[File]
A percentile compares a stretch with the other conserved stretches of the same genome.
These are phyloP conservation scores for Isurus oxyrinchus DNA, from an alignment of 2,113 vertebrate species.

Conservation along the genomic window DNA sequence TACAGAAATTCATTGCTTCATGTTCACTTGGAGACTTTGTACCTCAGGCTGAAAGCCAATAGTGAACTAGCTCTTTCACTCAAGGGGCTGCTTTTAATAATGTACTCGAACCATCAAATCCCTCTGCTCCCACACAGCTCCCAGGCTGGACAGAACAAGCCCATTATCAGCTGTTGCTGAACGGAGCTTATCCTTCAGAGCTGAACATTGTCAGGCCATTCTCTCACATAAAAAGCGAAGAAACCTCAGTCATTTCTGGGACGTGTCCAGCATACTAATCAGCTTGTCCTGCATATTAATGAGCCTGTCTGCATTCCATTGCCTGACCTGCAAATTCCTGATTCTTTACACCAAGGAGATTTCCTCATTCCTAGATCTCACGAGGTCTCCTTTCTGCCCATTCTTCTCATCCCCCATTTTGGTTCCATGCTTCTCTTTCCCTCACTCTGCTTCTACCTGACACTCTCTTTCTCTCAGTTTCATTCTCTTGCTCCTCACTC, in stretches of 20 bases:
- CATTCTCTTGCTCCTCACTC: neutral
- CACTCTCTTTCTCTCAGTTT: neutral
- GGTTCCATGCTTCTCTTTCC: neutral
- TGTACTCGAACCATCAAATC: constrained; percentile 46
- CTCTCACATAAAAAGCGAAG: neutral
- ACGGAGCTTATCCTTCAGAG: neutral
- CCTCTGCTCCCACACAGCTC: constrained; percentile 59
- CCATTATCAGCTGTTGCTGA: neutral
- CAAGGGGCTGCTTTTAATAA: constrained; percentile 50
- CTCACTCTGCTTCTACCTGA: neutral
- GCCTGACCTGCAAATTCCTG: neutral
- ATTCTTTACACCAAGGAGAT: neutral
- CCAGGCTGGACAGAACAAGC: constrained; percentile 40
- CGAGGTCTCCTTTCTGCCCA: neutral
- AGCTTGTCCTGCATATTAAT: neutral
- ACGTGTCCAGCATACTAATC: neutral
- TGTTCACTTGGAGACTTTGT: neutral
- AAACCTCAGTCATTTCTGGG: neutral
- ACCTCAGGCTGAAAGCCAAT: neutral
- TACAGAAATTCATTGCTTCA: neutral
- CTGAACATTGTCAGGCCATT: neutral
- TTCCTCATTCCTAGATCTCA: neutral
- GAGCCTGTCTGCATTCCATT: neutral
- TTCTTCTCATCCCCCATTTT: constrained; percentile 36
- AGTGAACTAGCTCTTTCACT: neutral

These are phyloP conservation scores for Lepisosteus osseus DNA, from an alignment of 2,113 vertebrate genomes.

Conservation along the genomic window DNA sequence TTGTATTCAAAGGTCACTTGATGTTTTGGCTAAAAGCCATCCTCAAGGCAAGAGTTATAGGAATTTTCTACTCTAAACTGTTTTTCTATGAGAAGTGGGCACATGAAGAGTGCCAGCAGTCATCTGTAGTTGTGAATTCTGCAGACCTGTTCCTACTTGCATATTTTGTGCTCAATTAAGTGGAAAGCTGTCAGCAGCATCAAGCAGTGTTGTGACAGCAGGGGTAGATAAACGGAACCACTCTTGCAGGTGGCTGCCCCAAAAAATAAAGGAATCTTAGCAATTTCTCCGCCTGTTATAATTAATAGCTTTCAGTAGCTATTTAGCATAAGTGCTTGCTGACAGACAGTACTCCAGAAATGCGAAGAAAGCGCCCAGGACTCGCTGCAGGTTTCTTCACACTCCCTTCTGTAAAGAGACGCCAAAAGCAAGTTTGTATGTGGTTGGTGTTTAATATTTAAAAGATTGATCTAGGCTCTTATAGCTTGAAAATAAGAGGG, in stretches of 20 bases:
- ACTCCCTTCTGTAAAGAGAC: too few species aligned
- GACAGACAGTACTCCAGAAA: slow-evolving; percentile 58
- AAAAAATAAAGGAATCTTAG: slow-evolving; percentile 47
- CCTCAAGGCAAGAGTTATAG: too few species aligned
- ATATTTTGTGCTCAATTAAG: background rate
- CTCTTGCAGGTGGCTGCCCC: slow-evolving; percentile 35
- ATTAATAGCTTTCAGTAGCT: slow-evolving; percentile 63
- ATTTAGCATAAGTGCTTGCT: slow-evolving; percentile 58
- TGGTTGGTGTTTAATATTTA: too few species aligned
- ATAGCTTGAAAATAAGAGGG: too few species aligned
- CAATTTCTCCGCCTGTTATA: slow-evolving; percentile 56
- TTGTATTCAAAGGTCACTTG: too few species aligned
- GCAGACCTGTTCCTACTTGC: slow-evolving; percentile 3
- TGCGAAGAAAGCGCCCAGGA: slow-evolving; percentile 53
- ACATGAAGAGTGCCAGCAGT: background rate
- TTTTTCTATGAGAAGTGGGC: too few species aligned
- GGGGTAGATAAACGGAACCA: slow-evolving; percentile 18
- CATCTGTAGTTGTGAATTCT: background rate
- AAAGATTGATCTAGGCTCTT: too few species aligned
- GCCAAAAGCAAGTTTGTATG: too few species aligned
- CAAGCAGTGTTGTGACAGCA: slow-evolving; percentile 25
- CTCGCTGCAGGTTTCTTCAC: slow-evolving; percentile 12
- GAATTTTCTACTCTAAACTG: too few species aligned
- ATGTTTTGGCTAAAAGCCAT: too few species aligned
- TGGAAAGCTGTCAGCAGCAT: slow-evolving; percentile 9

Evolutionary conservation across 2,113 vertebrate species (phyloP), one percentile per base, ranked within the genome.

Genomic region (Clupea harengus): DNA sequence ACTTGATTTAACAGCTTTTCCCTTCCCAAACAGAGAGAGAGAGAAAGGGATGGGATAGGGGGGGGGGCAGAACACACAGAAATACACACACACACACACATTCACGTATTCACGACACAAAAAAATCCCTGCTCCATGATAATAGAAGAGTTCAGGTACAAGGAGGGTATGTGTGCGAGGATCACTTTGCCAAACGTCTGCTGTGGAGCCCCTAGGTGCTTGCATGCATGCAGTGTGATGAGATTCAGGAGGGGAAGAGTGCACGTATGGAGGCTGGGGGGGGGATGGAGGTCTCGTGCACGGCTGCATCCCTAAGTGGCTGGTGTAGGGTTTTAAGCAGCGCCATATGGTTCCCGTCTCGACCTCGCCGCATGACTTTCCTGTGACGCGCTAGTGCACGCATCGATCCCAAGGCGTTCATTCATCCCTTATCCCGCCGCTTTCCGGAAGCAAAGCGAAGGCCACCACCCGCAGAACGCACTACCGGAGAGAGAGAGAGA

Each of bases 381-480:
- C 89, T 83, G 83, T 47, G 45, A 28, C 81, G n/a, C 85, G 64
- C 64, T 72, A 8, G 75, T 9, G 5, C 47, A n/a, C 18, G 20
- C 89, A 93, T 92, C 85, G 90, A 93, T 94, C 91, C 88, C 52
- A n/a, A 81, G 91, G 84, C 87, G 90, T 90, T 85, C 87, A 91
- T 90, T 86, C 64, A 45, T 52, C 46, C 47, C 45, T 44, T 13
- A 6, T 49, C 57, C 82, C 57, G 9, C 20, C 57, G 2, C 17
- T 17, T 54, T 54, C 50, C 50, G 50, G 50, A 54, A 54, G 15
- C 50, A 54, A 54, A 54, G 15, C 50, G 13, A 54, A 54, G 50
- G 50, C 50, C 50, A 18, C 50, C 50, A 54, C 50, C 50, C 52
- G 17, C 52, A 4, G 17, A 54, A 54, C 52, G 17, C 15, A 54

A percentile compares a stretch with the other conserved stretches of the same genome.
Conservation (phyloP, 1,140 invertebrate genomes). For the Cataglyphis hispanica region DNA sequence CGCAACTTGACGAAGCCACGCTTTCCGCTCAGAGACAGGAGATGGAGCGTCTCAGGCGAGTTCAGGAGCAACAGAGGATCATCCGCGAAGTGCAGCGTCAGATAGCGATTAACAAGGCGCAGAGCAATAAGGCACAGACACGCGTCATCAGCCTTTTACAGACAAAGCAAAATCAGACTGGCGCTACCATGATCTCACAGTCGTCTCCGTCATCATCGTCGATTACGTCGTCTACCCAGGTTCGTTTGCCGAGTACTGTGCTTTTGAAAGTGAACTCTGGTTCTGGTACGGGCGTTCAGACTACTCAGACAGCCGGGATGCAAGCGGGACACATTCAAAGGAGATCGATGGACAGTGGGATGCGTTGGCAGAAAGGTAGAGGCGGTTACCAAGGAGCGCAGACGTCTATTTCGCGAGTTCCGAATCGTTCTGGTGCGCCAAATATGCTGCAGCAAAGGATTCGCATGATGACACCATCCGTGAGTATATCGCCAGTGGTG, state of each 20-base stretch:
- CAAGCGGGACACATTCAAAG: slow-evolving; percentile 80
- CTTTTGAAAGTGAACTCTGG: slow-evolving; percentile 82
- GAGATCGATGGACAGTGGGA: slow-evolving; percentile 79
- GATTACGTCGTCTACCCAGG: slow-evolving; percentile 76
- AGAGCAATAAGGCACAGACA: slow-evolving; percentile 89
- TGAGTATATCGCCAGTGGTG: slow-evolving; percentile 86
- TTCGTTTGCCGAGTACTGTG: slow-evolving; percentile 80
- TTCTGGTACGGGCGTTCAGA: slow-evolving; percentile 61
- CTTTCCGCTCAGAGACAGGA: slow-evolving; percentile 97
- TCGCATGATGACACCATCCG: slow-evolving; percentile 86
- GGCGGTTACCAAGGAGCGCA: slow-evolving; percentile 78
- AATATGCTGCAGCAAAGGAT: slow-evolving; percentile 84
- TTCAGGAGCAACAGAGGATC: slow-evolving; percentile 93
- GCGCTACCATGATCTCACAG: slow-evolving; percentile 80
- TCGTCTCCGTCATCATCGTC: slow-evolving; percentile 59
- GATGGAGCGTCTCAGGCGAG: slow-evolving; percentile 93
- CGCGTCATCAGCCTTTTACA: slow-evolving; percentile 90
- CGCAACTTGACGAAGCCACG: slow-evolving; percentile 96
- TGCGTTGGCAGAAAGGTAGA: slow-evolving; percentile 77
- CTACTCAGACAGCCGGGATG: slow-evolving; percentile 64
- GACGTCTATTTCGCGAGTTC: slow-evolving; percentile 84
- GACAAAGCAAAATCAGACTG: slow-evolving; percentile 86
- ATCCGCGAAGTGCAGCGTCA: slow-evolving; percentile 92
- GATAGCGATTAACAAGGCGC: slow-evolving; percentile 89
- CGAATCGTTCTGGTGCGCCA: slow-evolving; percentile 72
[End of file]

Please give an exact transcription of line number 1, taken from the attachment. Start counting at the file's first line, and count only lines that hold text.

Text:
A percentile compares a stretch with the other conserved stretches of the same genome.